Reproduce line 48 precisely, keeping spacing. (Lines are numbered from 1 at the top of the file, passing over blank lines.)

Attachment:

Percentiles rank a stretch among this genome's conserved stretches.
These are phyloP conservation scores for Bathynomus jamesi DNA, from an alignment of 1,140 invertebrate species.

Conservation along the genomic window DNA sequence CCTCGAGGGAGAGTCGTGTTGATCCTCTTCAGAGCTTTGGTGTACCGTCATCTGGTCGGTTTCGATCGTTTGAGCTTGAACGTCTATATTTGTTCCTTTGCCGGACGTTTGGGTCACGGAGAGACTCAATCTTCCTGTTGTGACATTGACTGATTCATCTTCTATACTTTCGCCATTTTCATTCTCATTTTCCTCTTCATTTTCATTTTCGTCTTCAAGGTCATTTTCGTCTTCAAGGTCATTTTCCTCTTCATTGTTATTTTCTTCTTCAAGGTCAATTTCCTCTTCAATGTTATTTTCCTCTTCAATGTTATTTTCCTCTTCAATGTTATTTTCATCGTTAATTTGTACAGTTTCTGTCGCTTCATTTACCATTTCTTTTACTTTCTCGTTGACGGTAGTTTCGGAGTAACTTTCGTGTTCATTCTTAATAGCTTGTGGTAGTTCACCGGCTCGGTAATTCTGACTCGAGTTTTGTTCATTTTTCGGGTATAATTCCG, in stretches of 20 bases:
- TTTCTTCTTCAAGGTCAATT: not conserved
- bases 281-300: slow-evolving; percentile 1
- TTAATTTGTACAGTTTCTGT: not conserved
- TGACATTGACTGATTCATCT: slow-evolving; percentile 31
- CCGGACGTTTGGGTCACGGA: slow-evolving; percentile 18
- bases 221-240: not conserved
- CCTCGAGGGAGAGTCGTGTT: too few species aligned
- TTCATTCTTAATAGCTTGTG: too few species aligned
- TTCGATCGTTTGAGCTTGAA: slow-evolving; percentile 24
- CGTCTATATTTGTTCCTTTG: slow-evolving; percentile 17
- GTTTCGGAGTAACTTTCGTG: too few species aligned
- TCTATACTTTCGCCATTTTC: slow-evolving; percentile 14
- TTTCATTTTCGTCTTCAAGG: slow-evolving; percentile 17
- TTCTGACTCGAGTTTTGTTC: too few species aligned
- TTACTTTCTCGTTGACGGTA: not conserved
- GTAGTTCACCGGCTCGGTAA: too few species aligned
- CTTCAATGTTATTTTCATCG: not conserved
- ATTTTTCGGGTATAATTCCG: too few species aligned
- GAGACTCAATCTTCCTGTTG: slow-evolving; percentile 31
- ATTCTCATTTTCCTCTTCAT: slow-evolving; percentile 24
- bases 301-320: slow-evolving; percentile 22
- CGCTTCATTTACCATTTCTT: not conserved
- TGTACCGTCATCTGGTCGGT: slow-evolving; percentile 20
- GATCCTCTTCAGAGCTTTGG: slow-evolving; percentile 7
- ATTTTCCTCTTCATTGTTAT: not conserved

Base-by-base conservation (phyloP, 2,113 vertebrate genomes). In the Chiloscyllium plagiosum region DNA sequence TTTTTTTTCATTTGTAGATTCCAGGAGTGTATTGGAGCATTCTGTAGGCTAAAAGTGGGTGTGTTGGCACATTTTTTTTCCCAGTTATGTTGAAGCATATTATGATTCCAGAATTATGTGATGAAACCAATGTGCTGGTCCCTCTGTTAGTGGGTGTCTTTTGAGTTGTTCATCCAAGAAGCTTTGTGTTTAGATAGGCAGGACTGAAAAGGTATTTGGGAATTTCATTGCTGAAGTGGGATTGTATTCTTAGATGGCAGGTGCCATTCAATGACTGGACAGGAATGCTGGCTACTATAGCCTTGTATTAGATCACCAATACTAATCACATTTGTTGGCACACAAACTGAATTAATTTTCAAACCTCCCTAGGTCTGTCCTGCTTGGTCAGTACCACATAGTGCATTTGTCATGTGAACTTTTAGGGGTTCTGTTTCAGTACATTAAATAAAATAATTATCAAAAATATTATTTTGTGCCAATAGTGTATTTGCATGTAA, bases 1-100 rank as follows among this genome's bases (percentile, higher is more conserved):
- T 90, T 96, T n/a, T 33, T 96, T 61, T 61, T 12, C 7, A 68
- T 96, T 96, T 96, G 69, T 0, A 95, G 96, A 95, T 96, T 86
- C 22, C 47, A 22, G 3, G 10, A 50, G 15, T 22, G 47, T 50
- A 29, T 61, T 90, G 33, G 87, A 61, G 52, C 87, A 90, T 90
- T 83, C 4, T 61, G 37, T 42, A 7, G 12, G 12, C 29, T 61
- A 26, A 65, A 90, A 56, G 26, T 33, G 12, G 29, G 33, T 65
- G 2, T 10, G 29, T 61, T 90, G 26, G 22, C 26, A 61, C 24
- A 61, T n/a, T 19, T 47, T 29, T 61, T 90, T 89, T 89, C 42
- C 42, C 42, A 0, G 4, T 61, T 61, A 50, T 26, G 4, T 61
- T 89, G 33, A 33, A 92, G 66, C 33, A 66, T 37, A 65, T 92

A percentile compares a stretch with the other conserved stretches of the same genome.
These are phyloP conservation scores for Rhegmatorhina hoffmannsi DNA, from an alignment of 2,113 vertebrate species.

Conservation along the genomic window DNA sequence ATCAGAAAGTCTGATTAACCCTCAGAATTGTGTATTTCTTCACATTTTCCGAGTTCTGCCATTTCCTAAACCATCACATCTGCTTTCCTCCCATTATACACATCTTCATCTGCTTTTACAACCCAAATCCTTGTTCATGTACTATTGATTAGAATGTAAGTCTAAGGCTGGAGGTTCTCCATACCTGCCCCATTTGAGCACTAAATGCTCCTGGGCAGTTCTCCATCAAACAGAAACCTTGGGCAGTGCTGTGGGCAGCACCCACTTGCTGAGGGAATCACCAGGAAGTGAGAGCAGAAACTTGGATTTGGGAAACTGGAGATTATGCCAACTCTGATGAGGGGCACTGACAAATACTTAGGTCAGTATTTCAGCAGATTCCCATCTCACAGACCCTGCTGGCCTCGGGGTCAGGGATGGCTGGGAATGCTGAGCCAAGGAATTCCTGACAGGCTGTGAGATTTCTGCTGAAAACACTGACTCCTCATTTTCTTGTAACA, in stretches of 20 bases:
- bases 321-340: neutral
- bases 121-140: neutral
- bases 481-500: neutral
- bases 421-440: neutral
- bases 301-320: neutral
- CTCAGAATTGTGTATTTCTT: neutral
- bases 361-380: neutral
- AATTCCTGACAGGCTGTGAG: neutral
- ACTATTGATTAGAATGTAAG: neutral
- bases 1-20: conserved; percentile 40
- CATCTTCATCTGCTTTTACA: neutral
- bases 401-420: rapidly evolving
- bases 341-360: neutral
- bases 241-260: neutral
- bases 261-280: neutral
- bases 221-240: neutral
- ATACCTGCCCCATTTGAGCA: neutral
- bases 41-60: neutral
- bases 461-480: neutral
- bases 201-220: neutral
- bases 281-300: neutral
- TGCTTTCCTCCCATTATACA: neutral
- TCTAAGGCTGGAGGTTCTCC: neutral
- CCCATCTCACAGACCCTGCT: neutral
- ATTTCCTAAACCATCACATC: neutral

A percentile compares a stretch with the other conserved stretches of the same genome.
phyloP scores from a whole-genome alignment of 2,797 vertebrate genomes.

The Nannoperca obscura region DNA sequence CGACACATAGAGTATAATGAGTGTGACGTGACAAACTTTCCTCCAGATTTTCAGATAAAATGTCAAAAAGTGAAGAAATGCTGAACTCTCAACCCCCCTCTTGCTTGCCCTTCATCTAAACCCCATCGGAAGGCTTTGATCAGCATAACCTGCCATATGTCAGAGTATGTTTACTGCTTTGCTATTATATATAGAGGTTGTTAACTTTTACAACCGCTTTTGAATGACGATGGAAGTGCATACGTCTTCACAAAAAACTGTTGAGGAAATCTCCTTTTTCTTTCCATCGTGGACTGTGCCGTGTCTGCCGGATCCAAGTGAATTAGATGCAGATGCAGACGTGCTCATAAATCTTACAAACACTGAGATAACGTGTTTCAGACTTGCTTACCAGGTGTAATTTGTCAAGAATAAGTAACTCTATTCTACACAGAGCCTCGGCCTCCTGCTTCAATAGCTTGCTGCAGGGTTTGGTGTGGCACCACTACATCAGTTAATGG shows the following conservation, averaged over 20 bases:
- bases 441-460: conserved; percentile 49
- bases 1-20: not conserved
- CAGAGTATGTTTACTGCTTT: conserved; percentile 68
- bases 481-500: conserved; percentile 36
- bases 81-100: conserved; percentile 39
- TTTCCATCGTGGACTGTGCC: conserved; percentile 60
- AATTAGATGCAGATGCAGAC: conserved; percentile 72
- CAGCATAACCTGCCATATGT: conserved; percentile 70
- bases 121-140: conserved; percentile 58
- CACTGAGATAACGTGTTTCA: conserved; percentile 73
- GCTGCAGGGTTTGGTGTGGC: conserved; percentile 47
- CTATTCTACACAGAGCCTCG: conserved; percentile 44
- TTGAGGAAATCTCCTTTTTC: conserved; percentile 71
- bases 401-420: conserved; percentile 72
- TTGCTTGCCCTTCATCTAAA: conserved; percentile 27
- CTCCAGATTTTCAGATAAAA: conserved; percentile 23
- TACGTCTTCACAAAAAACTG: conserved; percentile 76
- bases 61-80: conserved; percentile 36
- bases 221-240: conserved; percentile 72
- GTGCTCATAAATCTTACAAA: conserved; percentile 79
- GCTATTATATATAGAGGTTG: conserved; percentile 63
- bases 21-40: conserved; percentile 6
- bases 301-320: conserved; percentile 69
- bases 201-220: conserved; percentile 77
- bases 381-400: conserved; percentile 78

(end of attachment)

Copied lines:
- CTCAGAATTGTGTATTTCTT: neutral